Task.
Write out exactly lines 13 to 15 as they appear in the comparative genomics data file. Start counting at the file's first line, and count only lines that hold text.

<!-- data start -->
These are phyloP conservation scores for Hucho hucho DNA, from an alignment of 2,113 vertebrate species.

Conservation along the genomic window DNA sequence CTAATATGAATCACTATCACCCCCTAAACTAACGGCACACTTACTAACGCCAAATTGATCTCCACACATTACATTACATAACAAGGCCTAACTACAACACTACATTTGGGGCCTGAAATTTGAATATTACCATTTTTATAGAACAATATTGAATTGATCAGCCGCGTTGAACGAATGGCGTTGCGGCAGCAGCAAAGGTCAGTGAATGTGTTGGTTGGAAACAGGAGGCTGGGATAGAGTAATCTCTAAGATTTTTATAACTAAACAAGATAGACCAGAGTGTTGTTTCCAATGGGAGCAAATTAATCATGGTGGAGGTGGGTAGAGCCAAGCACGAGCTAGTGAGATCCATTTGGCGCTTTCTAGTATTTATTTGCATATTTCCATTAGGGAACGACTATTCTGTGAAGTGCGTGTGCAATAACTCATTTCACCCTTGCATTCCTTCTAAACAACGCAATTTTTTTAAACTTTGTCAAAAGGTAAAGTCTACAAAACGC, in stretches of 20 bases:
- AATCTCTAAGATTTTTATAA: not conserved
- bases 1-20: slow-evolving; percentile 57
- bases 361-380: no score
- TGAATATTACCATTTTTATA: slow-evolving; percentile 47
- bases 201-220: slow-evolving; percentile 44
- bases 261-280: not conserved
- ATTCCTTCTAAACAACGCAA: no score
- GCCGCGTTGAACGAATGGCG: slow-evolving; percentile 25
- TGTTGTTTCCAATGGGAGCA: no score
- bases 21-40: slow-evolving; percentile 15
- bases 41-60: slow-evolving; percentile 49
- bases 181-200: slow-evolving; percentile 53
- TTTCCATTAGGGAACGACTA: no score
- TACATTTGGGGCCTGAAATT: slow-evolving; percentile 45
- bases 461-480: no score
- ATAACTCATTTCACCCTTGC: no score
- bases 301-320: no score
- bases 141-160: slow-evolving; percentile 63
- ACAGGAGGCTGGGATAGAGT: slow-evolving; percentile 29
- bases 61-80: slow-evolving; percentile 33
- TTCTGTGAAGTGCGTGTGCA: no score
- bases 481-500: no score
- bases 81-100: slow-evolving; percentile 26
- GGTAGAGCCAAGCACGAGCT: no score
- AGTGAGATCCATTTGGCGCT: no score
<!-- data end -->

- bases 41-60: slow-evolving; percentile 49
- bases 181-200: slow-evolving; percentile 53
- TTTCCATTAGGGAACGACTA: no score